As I began walking down the trail, using my trekking poles to steady myself on the black ice underneath the fresh powder, I thought that maybe once I’d get back to Kathmandu, I deserved one more chocolate bar. But I was really sick of Snickers.

Looking back toward where the blizzard hit after traversing out of the mountains. The avalanche is the solid patch of snow you see on the face of the half-hidden mountain on the far left.

Looking back toward where the blizzard hit after traversing out of the mountains. The avalanche is the solid patch of snow you see on the face of the half-hidden mountain on the far left.

30 Most Practical Tips for Traveling

After 65 countries, I've been asked to put together a list of my most practical tips for any kind of travel; whether year-long round-the-worlds, or your first 10-day trip abroad. Things learned from my own mistakes, you hopefully you can skip that mistake yourself.

  1. Before you leave the country, call your bank to tell them the dates you will be traveling, and the countries you will be traveling to, including layovers. That way your card isn’t immediately canceled once you try to withdraw money or buy a muffin in the Dubai airport.

  2. Take out plenty of cash once you get where you’re going. Stash it all over you. In your daypack. In your wallet. In a hiking boot. In a hat. Make sure you don’t misplace it, but this way you will always have cash in case something is stolen or lost.

  3. Don’t share cab rides with strangers from airports. We’ve all seen Taken.

  4. Similarly, don't take any unmarked taxis, and negotiate a price before you get in the cab (you should have researched how much a cab is to the city center - or wherever you're going - before you arrive, to avoid being ripped off).

  5. When you first book your trip, book a hostel in the location you’re flying into for the first two nights. This will give you time to get your bearings, to read over your guidebook for the 90th time, to talk to other travelers and the people who work there and see what tips/insights they have, to adjust to the food and time zone, etc. You’ll feel better if you can sleep in and know you have a definite place to lay down for the next couple of days.

  6. Look up Visa requirements. Do you need one? Can you get it at the airport once you arrive?

  7. Also, if you're the kind of person to buy one-way plane tickets, see if you need a plane ticket leaving the country to even be able to enter. This is the case for many Southeast Asian countries, so do your research and be sure you meet all requirements before you get to the check-in counter!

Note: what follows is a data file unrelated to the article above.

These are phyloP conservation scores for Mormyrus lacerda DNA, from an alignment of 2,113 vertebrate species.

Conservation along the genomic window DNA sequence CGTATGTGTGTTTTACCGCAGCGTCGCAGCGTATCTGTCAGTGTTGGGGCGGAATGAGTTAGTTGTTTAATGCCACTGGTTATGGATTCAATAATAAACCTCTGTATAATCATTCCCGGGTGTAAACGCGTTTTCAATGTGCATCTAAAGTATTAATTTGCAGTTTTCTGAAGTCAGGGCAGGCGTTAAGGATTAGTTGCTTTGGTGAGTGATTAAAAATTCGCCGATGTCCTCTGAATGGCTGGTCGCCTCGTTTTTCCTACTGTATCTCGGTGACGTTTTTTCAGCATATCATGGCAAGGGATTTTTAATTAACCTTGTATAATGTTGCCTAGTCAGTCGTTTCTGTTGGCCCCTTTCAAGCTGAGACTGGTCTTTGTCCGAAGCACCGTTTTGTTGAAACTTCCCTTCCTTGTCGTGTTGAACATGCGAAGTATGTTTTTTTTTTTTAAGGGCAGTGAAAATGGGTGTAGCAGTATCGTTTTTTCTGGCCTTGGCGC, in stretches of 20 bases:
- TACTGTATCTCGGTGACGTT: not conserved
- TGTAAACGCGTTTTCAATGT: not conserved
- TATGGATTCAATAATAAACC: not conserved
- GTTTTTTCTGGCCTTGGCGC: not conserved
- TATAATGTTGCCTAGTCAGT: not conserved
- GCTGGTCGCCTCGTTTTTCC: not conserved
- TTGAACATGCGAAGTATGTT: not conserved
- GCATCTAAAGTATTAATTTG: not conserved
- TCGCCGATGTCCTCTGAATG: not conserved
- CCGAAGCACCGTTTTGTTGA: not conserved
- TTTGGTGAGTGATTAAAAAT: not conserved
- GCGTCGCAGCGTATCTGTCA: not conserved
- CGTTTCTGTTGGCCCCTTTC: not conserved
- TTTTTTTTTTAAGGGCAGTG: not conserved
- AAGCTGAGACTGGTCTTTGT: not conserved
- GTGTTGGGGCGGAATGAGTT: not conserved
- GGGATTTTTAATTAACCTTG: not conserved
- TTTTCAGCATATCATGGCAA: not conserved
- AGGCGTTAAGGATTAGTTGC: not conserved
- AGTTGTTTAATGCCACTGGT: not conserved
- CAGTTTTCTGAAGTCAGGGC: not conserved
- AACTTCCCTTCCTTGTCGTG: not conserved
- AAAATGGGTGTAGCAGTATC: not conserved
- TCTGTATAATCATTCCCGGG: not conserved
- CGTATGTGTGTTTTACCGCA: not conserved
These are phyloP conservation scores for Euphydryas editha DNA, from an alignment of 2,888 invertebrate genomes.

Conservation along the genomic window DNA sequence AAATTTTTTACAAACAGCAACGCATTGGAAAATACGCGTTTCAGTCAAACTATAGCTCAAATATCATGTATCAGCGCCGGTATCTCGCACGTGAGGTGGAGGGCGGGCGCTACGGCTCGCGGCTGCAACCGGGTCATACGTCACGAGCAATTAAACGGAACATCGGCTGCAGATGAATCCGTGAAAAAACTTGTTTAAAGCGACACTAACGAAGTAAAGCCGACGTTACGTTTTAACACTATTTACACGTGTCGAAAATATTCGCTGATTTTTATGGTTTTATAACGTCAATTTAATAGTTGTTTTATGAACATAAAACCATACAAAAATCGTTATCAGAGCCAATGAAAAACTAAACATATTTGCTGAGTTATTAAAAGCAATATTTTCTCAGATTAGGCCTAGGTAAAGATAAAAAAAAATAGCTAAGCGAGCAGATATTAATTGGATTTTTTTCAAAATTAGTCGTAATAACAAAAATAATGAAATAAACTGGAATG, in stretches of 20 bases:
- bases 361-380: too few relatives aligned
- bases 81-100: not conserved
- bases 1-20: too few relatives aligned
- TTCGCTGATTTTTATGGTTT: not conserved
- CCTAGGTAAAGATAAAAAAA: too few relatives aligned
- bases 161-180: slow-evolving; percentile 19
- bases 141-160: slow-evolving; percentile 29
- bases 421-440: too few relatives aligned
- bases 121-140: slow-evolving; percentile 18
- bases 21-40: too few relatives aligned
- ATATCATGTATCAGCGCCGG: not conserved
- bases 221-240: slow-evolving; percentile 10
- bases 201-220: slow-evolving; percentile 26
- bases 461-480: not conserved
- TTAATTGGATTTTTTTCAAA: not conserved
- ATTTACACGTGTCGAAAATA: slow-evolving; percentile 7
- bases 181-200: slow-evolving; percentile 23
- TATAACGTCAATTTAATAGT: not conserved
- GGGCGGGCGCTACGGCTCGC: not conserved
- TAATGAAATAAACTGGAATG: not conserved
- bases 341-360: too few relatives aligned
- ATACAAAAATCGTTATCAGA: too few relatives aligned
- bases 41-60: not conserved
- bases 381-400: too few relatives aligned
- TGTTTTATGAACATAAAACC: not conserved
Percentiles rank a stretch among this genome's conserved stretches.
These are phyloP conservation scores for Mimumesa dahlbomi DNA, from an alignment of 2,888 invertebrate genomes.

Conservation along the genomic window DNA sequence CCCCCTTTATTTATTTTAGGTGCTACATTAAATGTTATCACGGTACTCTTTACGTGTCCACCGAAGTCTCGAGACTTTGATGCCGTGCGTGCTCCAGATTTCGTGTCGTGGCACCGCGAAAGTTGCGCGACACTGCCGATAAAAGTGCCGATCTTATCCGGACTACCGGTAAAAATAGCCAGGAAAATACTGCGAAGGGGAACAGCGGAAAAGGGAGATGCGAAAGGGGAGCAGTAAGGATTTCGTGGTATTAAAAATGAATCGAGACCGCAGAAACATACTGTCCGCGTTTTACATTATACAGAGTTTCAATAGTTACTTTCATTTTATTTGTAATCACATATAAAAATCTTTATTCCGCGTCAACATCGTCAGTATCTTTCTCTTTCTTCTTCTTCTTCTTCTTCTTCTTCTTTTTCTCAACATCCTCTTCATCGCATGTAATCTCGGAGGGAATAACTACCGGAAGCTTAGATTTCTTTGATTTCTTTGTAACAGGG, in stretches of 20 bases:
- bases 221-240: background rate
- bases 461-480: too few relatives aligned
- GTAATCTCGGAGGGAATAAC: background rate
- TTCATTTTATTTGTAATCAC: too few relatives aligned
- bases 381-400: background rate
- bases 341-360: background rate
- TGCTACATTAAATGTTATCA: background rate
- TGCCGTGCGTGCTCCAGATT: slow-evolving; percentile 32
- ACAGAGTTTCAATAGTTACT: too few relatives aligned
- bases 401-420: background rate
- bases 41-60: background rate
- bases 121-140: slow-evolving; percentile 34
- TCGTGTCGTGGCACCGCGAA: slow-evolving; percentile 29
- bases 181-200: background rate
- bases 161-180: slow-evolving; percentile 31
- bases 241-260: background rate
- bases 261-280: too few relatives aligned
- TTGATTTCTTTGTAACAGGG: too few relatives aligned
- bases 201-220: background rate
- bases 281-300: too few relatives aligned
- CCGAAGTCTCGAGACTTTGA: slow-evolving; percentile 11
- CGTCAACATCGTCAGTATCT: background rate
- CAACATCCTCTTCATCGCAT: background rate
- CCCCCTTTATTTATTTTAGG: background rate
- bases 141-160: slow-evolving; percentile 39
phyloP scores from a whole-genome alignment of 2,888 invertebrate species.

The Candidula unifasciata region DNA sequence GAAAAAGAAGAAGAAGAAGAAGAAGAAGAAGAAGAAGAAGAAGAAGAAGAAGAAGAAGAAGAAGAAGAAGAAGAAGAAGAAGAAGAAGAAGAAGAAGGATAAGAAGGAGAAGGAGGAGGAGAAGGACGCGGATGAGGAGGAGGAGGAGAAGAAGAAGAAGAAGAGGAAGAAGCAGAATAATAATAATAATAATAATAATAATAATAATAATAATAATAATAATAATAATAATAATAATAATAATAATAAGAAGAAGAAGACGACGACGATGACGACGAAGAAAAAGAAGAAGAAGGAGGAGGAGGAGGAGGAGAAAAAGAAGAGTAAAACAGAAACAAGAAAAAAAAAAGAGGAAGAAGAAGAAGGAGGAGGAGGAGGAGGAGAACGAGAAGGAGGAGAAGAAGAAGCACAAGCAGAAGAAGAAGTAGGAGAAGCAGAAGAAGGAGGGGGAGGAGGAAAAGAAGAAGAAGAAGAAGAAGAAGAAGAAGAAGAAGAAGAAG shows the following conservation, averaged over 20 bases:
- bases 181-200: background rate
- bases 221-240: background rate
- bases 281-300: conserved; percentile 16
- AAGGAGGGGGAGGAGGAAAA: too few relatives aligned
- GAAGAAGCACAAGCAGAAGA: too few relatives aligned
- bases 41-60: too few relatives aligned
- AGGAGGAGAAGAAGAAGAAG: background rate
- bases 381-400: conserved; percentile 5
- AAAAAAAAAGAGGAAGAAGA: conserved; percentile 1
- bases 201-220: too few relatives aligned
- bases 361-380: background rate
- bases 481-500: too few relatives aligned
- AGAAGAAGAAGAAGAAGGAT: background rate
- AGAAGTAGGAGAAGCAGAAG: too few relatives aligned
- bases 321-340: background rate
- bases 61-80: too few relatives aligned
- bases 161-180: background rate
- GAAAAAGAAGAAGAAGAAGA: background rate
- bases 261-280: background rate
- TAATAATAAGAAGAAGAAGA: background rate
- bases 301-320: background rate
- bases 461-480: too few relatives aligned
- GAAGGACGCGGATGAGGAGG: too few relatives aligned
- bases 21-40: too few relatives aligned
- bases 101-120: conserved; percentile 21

8. Find a market near your hostel to buy granola bars, a box of cereal, a bag of pasta, fruit, some vegetables if your hostel has a communal fridge. Get used to cooking your own meals. You’ll save money that way, and it could add up to a great meal elsewhere.

  9. You’ll get sick. You just will. Most likely it will be a case of the “traveler’s runs”, but know where the closest travelers medical clinic is, anyway. Travelers Insurance is always a good idea, or be prepared to pay out of pocket. And be calm. We’ve all been there. I’m notorious for ending up in hospitals abroad. It just happens.

  10. Know where it is & isn't safe to drink the tap water. And if it isn't safe, then don't even brush your teeth with it, unless you’ve been on the road for 3+ years and your body has adapted. Don’t eat the ice. Don’t trust ice cream that isn’t packaged. And if you can't say for certain that the meat you're eating has come from a clean facility, then avoid eating meat, too.

  11. Make copies of your passport. Make copies of your immunizations records. Make copies of your flight itineraries. Make copies of your med prescriptions and eyeglass prescriptions.

  12. If you CouchSurf or use AirBnB, be sure to read all reviews of that person on their profile. Have a backup plan in case you need to bail. (which is extremely rare, but, safety first). And, if you CouchSurf, be ready to socialize, a lot. You never know what you'll get, but I've found that your host will most likely want to show you their city as they see it. Have fun with it, and run with it.

  13. Don’t be the sloppy, loud, rude backpacker. I hate to say it, because it’s rather obvious to say, but people with bad hostel etiquette or have no desire to adjust to the local customs are just inconvenient and rude. Pick up after yourself. Try not to explode your backpack when you unpack. And please, don’t come stumbling loudly into a dorm at 5 AM puking up tequila shots. No one is then going to want to invite you onto that 6 AM sunrise hike.

  14. Bring: water purification (I prefer Aquamira, but Steri-Pens work as well). A headlamp. Spare batteries. A small phrasebook. A swiss army knife. First aid kit. Light-weight sleep sheet (otherwise known as a sleeping bag liner). Ziplocs and plastic bags. Spare headphones in case yours break. Cheap rubber flip-flops for communal hostel showers. Read into the culture of where you’re headed. Pack accordingly. Cultural respect comes first (how long should your skirts/dresses/shorts be? Should you even be in shorts at all? Should you cover your shoulders or chest or both?). And don’t forget to read up on the weather. Yes, you are going to the Sahara Desert, but it drops to freezing at night. Lightweight thermal underwear is always good, just in case.

  15. When you can, keep up to date on the news. Pull up when you find yourself in an internet cafe. Read the current Travel Advisories. Stay updated. Things happen in the most unexpected places.